It seems that these miniature books were somewhat popular as the publishing houses printed multiple editions over the years. The National Library holds copies printed in 1842, 1854 and 1860. These books are considered to be very rare as many of them were either worn out from use by their owners on their journeys and in some cases they did not survive the trip at all.


A Student Admission Request to the Hebrew University on the Eve of the Destruction of European Jewry

"I will pay you with my blood for homeland and science.”


The third gathering of the Global Forum of the National Library of Israel will take place in Jerusalem on March 17-19, 2019, bringing together prominent figures to discuss this year’s topic: “Migration-Borders-Identity”.   The following article is presented in the context of this year’s theme, encouraging broader discussions of these topics.


Kobe, 9 February 1941

To: The Administration of the Hebrew University of Jerusalem


It is now ten days since I arrived in Japan after an arduous and perilous journey, and having risen at last from my sick bed on which I fell with my arrival here, I reach out to you now in high hopes.

My name is Tanchum Rabinowicz. When I was in Vilna as a refugee, I sent you all the requisite documents in order to obtain a student-certificate, that is, a notarized copy of my Hebrew high school diploma, the application, photographs and curriculum vitae, for all of which I received from you an official letter informing me that you are willing to accept me on condition that tuition and other fees will be paid in Palestine. The letter bearing the date 9 June 1940 is in my possession.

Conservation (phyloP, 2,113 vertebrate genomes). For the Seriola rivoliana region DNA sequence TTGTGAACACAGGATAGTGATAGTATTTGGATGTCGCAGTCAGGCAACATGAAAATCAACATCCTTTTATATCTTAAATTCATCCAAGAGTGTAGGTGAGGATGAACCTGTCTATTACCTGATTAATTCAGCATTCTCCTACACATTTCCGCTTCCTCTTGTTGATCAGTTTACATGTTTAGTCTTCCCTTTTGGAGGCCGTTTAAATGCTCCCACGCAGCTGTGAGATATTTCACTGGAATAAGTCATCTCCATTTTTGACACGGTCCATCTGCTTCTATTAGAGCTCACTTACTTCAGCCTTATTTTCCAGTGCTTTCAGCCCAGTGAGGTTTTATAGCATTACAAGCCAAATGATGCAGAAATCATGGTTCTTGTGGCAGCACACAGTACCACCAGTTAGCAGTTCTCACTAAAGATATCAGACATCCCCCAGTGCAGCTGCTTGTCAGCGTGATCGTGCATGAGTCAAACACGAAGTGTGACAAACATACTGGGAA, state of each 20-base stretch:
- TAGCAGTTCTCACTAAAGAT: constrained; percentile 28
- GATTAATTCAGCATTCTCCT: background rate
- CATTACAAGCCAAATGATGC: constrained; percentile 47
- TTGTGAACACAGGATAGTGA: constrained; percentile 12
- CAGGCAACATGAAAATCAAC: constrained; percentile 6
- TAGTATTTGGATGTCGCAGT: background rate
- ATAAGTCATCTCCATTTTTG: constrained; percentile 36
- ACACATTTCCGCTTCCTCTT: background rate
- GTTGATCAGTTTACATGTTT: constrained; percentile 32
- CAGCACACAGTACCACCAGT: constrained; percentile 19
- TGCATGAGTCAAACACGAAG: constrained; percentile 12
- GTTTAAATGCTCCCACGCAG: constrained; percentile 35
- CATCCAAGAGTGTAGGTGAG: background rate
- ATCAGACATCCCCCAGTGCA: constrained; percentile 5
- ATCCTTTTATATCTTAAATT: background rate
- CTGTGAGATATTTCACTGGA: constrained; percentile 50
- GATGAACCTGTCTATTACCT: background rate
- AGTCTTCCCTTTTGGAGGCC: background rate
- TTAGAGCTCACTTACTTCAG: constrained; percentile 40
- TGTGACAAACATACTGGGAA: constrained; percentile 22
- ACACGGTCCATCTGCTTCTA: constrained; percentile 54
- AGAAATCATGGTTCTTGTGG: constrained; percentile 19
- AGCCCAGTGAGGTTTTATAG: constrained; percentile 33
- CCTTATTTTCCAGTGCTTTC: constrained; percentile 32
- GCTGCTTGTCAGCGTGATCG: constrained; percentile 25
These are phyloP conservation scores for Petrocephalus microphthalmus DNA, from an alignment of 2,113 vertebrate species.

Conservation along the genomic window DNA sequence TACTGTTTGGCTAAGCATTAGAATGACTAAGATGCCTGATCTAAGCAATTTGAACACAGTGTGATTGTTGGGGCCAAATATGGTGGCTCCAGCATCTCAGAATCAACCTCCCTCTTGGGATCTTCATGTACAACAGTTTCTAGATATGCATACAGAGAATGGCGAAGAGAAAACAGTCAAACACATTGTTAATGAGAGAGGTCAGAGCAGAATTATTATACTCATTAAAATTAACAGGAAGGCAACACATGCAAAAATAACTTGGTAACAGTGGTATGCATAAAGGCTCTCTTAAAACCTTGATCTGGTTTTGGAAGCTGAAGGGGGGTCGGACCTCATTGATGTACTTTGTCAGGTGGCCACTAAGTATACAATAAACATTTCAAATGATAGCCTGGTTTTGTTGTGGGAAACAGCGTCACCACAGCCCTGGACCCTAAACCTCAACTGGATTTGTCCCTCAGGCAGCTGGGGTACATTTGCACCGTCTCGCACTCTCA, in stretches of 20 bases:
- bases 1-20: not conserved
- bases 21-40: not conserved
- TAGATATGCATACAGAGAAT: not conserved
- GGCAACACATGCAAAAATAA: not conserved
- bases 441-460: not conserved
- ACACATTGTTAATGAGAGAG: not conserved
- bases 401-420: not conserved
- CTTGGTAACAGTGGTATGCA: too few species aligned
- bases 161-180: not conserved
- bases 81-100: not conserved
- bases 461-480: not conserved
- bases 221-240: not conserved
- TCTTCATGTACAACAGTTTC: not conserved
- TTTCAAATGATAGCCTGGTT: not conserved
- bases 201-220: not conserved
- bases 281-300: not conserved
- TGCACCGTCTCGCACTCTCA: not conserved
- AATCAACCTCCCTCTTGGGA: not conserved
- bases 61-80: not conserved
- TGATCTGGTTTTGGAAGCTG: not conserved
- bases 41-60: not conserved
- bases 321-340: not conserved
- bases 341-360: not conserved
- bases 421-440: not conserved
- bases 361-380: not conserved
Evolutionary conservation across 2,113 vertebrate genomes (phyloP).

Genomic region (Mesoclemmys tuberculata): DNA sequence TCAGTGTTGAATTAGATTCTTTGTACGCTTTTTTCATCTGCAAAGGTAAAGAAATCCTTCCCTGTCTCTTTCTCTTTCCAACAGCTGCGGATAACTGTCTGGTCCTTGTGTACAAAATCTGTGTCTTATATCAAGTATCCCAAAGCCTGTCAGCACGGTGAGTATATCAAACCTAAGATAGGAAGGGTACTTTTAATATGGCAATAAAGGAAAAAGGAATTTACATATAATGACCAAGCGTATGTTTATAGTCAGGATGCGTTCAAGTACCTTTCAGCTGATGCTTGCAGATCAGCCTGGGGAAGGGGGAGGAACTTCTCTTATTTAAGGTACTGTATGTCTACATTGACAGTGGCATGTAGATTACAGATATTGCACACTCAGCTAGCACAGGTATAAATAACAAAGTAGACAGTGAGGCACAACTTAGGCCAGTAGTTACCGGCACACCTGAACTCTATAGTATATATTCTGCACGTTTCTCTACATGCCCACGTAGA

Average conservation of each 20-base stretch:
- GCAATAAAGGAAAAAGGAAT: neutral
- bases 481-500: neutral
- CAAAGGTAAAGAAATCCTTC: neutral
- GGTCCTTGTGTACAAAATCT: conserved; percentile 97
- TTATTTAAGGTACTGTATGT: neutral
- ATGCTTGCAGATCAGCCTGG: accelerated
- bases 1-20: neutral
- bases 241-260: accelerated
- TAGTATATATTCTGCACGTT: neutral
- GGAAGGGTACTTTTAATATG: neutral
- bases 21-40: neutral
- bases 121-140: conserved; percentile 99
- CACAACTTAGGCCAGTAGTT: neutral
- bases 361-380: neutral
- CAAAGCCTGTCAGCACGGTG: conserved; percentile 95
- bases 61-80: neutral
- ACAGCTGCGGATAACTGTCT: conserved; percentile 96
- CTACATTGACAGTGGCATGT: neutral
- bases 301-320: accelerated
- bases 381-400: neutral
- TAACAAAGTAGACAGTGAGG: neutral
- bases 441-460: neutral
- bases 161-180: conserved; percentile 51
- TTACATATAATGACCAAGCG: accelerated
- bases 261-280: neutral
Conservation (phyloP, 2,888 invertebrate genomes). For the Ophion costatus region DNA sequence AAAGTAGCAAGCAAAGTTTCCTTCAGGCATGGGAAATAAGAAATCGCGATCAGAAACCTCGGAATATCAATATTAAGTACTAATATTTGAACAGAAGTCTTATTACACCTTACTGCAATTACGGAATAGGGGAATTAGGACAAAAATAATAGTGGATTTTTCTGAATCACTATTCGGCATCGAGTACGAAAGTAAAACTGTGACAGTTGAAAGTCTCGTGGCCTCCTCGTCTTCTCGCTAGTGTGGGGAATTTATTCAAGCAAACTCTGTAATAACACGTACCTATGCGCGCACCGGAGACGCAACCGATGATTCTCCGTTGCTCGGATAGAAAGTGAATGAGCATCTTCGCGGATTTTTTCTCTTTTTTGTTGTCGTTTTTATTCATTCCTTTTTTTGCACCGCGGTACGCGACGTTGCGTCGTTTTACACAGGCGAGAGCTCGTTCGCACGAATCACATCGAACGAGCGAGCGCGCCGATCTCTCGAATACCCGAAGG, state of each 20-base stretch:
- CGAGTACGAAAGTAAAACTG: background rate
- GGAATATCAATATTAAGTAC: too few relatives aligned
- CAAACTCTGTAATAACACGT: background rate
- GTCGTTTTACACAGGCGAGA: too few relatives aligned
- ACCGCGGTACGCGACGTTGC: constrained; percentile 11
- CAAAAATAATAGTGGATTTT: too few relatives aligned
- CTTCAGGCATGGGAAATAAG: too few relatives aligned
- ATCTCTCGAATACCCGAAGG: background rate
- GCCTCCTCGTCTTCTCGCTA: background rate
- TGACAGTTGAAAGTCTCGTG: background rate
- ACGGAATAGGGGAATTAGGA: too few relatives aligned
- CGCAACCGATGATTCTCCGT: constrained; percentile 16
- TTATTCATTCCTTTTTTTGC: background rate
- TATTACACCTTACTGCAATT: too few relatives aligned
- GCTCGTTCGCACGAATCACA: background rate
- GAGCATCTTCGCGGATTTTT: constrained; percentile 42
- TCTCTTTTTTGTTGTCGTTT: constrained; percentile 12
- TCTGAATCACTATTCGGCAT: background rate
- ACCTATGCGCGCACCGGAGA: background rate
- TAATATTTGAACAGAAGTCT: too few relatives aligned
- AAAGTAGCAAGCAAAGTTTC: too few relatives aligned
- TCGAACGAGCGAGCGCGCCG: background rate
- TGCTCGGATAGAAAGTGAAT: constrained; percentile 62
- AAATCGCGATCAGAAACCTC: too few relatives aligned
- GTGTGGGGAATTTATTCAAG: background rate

I do not as yet feel well enough to describe in detail all the events of the Polish refugees in Vilna after the arrival of the Russians, and my own ordeals. I will describe them only in brief so that you will understand how I arrived in Japan in my wanderings to Eretz Israel.

Just as the Russians entered and consulates began to close, a few hundred refugees managed to obtain visas on their Polish passports to Dutch-American Curaçao [one of the islands], and based on these – Japanese transit visas, though no one believed at the time that any of this had any practical purpose, but the psychosis that infected everyone was the same, to acquire any type of visa. I too was among those who bought such a visa, and I kept it with me, and on the basis of it, I presented a request for an exit visa from Soviet Russia. The matter dragged on for months, but there was no one to receive the exit requests, on the contrary—we were prepared for them to send us to the dark mountains, or the “white-bears” [Siberia] as we called it in Vilna. Suddenly the situation took a turn and they started giving out massive numbers of exit visas. Among the recipients was myself.